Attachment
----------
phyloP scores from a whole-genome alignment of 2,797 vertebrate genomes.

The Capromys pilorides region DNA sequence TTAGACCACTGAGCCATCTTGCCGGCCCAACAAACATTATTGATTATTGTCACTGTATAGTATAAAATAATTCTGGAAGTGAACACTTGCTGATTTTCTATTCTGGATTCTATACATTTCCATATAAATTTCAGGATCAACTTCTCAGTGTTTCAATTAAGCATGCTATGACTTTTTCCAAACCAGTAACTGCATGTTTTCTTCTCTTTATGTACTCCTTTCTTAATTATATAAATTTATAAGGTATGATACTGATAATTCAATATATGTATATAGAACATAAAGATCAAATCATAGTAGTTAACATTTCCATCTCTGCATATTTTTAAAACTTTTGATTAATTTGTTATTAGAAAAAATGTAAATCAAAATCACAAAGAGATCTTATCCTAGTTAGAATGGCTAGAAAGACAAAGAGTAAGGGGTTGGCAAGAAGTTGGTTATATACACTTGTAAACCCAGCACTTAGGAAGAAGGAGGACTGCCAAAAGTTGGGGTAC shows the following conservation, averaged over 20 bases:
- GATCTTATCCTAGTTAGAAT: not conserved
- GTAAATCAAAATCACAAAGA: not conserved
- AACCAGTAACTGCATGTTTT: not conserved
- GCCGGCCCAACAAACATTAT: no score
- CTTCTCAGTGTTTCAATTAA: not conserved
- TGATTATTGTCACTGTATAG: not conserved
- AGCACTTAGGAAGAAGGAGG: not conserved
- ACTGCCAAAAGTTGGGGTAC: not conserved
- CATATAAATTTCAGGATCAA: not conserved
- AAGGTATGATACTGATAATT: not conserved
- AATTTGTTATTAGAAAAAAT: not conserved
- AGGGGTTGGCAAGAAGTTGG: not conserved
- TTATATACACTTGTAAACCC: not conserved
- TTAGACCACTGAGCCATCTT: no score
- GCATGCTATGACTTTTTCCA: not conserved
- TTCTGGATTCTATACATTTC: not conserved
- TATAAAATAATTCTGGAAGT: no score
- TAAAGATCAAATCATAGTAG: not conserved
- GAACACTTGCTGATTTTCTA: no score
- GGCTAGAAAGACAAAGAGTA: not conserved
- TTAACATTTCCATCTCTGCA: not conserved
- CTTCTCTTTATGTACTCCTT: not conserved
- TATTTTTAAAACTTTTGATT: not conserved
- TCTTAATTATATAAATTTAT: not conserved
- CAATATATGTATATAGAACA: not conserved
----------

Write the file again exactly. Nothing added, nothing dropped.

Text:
phyloP scores from a whole-genome alignment of 2,797 vertebrate genomes.

The Capromys pilorides region DNA sequence TTAGACCACTGAGCCATCTTGCCGGCCCAACAAACATTATTGATTATTGTCACTGTATAGTATAAAATAATTCTGGAAGTGAACACTTGCTGATTTTCTATTCTGGATTCTATACATTTCCATATAAATTTCAGGATCAACTTCTCAGTGTTTCAATTAAGCATGCTATGACTTTTTCCAAACCAGTAACTGCATGTTTTCTTCTCTTTATGTACTCCTTTCTTAATTATATAAATTTATAAGGTATGATACTGATAATTCAATATATGTATATAGAACATAAAGATCAAATCATAGTAGTTAACATTTCCATCTCTGCATATTTTTAAAACTTTTGATTAATTTGTTATTAGAAAAAATGTAAATCAAAATCACAAAGAGATCTTATCCTAGTTAGAATGGCTAGAAAGACAAAGAGTAAGGGGTTGGCAAGAAGTTGGTTATATACACTTGTAAACCCAGCACTTAGGAAGAAGGAGGACTGCCAAAAGTTGGGGTAC shows the following conservation, averaged over 20 bases:
- GATCTTATCCTAGTTAGAAT: not conserved
- GTAAATCAAAATCACAAAGA: not conserved
- AACCAGTAACTGCATGTTTT: not conserved
- GCCGGCCCAACAAACATTAT: no score
- CTTCTCAGTGTTTCAATTAA: not conserved
- TGATTATTGTCACTGTATAG: not conserved
- AGCACTTAGGAAGAAGGAGG: not conserved
- ACTGCCAAAAGTTGGGGTAC: not conserved
- CATATAAATTTCAGGATCAA: not conserved
- AAGGTATGATACTGATAATT: not conserved
- AATTTGTTATTAGAAAAAAT: not conserved
- AGGGGTTGGCAAGAAGTTGG: not conserved
- TTATATACACTTGTAAACCC: not conserved
- TTAGACCACTGAGCCATCTT: no score
- GCATGCTATGACTTTTTCCA: not conserved
- TTCTGGATTCTATACATTTC: not conserved
- TATAAAATAATTCTGGAAGT: no score
- TAAAGATCAAATCATAGTAG: not conserved
- GAACACTTGCTGATTTTCTA: no score
- GGCTAGAAAGACAAAGAGTA: not conserved
- TTAACATTTCCATCTCTGCA: not conserved
- CTTCTCTTTATGTACTCCTT: not conserved
- TATTTTTAAAACTTTTGATT: not conserved
- TCTTAATTATATAAATTTAT: not conserved
- CAATATATGTATATAGAACA: not conserved